Definitions

from The American Heritage® Dictionary of the English Language, 4th Edition

  • intransitive v. To move or walk heavily or laboriously; trudge: "donkeys that plodded wearily in a circle round a gin” ( D.H. Lawrence).
  • intransitive v. To work or act perseveringly or monotonously; drudge: plodding through a mountain of paperwork.
  • transitive v. To trudge along or over.
  • n. The act of moving or walking heavily and slowly.
  • n. The sound made by a heavy step.

from Wiktionary, Creative Commons Attribution/Share-Alike License

  • n. A slow or labored walk or other motion or activity.
  • v. To walk or move slowly and heavily or laboriously (+ on, through, over).
  • v. To trudge over or through.
  • n. A puddle.
  • n. the police, police officers
  • n. a police officer, especially a low-ranking one.

from the GNU version of the Collaborative International Dictionary of English

  • intransitive v. To travel slowly but steadily; to trudge.
  • intransitive v. To toil; to drudge; especially, to study laboriously and patiently.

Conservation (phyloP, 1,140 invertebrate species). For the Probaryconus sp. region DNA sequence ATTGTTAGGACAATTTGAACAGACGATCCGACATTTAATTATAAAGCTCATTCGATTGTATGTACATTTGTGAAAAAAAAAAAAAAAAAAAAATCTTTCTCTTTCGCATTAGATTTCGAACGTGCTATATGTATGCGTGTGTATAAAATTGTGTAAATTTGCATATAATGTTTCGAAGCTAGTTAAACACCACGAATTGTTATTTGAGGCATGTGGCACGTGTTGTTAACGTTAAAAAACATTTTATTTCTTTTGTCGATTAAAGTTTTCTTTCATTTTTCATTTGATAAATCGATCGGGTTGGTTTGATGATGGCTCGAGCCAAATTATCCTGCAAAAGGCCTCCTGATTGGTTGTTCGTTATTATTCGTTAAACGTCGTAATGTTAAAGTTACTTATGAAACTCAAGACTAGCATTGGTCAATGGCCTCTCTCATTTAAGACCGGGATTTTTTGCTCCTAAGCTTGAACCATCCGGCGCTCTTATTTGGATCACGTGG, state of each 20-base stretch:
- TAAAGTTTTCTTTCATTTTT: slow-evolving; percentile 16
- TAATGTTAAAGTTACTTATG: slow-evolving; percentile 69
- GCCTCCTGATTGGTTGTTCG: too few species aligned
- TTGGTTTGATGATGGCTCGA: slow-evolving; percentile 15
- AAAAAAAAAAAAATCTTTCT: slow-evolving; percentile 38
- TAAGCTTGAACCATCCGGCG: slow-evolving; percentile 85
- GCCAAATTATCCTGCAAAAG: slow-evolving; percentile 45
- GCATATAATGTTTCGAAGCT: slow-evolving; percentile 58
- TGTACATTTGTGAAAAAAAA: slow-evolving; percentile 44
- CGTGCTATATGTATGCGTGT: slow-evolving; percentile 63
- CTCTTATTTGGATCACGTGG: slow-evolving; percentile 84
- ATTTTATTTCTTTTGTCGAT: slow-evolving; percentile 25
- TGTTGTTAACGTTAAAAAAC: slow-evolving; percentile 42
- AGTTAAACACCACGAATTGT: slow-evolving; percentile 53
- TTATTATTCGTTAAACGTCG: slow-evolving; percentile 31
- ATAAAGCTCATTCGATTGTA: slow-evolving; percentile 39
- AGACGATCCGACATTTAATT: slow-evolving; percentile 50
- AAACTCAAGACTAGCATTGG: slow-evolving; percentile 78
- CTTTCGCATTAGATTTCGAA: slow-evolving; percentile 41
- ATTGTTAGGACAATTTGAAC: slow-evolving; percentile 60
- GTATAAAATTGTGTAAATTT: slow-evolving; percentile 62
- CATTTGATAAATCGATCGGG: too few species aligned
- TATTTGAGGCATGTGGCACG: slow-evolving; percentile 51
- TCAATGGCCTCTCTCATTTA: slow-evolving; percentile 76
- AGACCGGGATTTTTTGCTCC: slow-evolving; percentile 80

• transitive v. To walk on slowly or heavily.

from The Century Dictionary and Cyclopedia

  • To trudge; travel or work slowly and perseveringly; go on in any pursuit with steady, laborious diligence.
  • To lag behind or puzzle upon the scent: said of hounds.
  • To go or walk over in a heavy, laboring manner; accomplish by heavy, toilsome walking or exertion.
  • n. A puddle.

from WordNet 3.0 Copyright 2006 by Princeton University. All rights reserved.

  • n. the act of walking with a slow heavy gait
  • v. walk heavily and firmly, as when weary, or through mud

Etymologies

from The American Heritage® Dictionary of the English Language, 4th Edition

Perhaps imitative.

from Wiktionary, Creative Commons Attribution/Share-Alike License

From Middle English *plodden (found only in derivative plodder), probably originally a splash through water and mud, from plod ("a puddle"). Compare Danish pladder ("mire").

from Wiktionary, Creative Commons Attribution/Share-Alike License

From Middle English plod. Cognate with Danish pladder ("mire").

from Wiktionary, Creative Commons Attribution/Share-Alike License

From PC Plod

Examples

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